Wales is moving towards re-opening schools for the first time since the lockdown restrictions came into force in March.
Education is devolved so the decision rests with the Welsh education minister.
All pupils will be able to return for limited periods during the week from 29 June – but only a third of pupils would be allowed into school at any time.
Here are a few of the main questions answered, from what we know so far:
What is the Welsh Government’s thinking about children going back to school?
The Welsh Government had made clear they had an “ambition” for some pupils to return before the summer break in mid-July and this gives a taste of school for all pupils before September.
The message is now: “Check in, catch up, prepare for summer and September.”
They have stressed they would be guided by five principles including the safety and wellbeing of pupils and staff and whether it contributes to the wider strategy to combat Covid-19, and they’ve said there’ll be at least three weeks’ notice of any changes.
“We will use the last weeks of the summer term to make sure pupils, staff and parents are prepared – mentally, emotionally and practically – for the new normal in September,” said Education Minister Kirsty Williams.
But she was also conscious about the loss of schooling already and said waiting until September would be “detrimental to the wellbeing, learning progress and mental health of our young people”.
Is there much difference to what is happening in England?
Some pupils returned to primary school in England from 1 June but that didn’t happen in Wales. The plans for English schools have proved controversial – and there was a “highly variable” level of attendance, while some local authorities said they wouldn’t be ready to open.
Nursery, reception, year 1 and year 6 children will go back first in England – but the Welsh Government is looking to give all pupils a taste before the summer.
What is the actual risk to children?
The risk of coronavirus to pupils in the classroom is “very, very small, but not zero”, according to UK government’s scientific advisory group Sage.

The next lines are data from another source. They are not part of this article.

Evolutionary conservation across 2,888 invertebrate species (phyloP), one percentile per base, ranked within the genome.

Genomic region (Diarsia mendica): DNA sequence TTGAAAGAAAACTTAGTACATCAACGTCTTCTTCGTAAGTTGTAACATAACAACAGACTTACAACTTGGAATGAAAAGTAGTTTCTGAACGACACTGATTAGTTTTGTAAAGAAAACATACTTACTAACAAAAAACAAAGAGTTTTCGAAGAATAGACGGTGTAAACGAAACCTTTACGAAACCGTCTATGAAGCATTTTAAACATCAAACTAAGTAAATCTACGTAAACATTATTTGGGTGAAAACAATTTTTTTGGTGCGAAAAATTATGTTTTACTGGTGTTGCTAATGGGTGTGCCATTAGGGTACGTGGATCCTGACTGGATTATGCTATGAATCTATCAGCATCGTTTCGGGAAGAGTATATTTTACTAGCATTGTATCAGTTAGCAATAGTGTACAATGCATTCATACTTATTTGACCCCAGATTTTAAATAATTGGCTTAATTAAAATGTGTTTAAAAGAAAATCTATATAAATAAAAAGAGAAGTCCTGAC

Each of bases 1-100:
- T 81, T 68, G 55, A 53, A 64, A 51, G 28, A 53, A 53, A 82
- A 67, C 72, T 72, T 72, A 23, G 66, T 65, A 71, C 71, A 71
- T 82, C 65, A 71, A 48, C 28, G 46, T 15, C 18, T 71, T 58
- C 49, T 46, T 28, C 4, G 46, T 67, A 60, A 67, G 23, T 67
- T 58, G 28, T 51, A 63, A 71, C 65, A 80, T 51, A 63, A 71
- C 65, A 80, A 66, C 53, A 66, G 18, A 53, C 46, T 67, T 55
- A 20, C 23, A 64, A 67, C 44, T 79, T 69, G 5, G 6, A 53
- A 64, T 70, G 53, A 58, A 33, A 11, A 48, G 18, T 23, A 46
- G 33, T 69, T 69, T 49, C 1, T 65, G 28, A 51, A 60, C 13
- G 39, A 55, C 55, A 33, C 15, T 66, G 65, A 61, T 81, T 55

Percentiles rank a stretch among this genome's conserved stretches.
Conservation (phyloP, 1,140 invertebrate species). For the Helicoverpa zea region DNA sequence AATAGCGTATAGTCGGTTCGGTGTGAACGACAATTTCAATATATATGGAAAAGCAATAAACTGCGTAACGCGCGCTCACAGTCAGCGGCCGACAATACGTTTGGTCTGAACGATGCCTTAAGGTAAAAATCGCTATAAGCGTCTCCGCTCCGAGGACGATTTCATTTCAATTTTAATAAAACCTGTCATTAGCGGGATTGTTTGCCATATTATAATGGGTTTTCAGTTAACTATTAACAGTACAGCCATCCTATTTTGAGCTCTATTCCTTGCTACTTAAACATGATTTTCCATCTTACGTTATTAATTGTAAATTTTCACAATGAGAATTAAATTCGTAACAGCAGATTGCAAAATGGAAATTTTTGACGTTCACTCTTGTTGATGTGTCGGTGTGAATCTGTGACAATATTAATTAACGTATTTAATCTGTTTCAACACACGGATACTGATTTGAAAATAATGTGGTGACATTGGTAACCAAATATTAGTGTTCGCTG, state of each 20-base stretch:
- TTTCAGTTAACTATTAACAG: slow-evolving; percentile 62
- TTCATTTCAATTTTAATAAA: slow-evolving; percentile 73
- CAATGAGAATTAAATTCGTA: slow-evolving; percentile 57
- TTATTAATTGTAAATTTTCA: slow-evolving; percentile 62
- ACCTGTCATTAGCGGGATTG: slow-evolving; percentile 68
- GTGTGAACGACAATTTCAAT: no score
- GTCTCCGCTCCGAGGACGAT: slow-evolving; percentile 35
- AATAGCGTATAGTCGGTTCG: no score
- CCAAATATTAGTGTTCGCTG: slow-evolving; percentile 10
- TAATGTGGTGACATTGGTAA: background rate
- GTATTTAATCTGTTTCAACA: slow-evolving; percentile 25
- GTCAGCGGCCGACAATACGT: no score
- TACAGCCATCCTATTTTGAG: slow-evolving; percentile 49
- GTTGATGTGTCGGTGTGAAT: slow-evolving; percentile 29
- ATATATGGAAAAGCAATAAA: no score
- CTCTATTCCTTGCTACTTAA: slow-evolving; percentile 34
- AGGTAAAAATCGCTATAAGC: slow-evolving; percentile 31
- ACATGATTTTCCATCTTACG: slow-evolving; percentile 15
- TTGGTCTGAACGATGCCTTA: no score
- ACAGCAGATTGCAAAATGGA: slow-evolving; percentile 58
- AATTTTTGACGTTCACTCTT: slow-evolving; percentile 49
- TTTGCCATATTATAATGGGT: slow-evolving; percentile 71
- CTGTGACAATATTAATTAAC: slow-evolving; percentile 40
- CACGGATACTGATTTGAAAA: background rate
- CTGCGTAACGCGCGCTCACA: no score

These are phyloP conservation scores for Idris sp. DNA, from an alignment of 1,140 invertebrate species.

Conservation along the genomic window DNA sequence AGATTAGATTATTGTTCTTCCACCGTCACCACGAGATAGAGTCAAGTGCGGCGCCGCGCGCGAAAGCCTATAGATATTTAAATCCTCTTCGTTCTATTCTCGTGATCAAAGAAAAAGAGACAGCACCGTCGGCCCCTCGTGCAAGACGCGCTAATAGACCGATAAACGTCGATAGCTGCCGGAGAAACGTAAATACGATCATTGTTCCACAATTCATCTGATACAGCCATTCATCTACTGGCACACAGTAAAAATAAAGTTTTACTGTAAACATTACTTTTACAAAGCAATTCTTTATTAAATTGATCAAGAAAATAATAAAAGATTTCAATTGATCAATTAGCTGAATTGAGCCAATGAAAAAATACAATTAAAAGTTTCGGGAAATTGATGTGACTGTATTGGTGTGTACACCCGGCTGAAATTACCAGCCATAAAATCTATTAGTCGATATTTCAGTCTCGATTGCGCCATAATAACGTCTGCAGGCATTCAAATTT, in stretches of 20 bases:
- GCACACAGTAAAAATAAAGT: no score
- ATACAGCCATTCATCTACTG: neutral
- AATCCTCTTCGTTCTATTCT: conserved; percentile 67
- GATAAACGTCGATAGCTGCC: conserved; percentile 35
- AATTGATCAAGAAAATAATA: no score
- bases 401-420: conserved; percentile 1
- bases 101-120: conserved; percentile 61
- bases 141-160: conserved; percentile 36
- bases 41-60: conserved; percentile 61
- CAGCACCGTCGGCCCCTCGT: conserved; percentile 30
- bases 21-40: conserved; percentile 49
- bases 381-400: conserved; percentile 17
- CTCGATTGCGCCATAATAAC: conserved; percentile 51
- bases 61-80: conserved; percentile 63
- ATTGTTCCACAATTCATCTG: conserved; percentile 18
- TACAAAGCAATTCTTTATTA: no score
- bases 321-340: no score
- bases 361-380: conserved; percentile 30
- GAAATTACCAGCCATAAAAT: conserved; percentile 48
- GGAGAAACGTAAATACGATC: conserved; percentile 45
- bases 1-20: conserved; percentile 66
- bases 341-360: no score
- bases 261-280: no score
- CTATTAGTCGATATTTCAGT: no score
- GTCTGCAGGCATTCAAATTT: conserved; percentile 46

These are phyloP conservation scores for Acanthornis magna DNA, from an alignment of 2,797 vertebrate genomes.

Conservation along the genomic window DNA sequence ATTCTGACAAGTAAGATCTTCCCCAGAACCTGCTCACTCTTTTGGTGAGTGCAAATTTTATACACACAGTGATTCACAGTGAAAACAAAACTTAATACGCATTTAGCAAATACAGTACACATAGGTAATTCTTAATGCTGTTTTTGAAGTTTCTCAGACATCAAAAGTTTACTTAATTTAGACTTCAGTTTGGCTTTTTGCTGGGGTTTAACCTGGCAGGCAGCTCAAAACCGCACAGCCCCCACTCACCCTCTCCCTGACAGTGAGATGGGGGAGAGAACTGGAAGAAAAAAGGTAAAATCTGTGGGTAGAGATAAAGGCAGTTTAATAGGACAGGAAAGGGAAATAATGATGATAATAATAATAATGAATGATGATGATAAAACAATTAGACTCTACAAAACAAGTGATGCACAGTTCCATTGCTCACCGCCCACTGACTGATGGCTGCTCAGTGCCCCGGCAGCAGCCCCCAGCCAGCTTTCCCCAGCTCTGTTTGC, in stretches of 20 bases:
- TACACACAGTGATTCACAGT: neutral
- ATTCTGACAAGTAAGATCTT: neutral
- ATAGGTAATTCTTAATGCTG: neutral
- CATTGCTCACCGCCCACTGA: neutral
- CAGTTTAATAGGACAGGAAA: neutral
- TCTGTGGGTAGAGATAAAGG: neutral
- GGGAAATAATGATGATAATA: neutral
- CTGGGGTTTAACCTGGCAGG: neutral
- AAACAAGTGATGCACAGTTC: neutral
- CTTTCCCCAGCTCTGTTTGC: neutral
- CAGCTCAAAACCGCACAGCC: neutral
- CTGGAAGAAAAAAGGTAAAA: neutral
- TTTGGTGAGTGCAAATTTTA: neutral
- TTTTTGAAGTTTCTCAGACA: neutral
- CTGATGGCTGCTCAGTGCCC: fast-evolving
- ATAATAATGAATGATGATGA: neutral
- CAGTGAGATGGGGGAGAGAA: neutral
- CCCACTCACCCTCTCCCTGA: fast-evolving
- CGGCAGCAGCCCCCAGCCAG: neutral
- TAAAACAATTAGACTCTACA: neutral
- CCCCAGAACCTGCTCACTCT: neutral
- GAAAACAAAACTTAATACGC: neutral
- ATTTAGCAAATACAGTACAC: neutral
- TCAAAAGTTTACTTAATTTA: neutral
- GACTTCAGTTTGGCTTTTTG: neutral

Risk expert Prof Sir David Spiegelhalter, of Cambridge University, told the BBC in May: “Based on the data so far there have been extremely low risks to children.
“Out of seven million five to 14-year-olds in England and Wales, so far there has been one death with covid marked on the death certificate.
“Now there will be more but it’s still an unbelievably low risk. And we must remember this group of kids are staggeringly safe in general – less than one in 10,000 die every year. I don’t think any [group] has been safer in the history of humanity.”
The scientific advisory group Sage has said the role of children in the transmission of Covid-19 was uncertain, while Prof Spiegelhalter also urged caution about claims that children could spread infection, as some of the evidence presented so far had been weak.
A study by the University of Edinburgh and the Usher Institute said there was a risk of transmission by infected children, although there was no evidence of children being a main source of infection.
How might classrooms look?
With fewer pupils going into school at any one time, it will make it easier to re-arrange classrooms with fewer desks. The idea is that although classes will be smaller – and children confined to their group – that allows for more intensive teaching, followed by more online learning at home.
The Welsh Government’s promise is “much smaller classes, providing secure dedicated time with teachers and classmates”.
“This time will include online and personalised classroom experience, getting children and teachers ready for a similar experience in September.”
How will schools manage if there are smaller class sizes?
Staffing is a concern for headteachers if they have to split classes into smaller groups. They are worried that some staff may not be available because they are shielding or may have children they have to care for and who may not be among the groups returning to school. Classroom space is another issue.
This may not be a problem with groups of children in school at different times, but the education minister has indicated they are looking at options to increase the space available to schools by using other buildings such as village halls or leisure centres.
What other safeguards might need to be in place?
There have been issues raised about how children travel to school – on buses for example. Also, what if the school corridors are narrow? There may need to be a “traffic” system.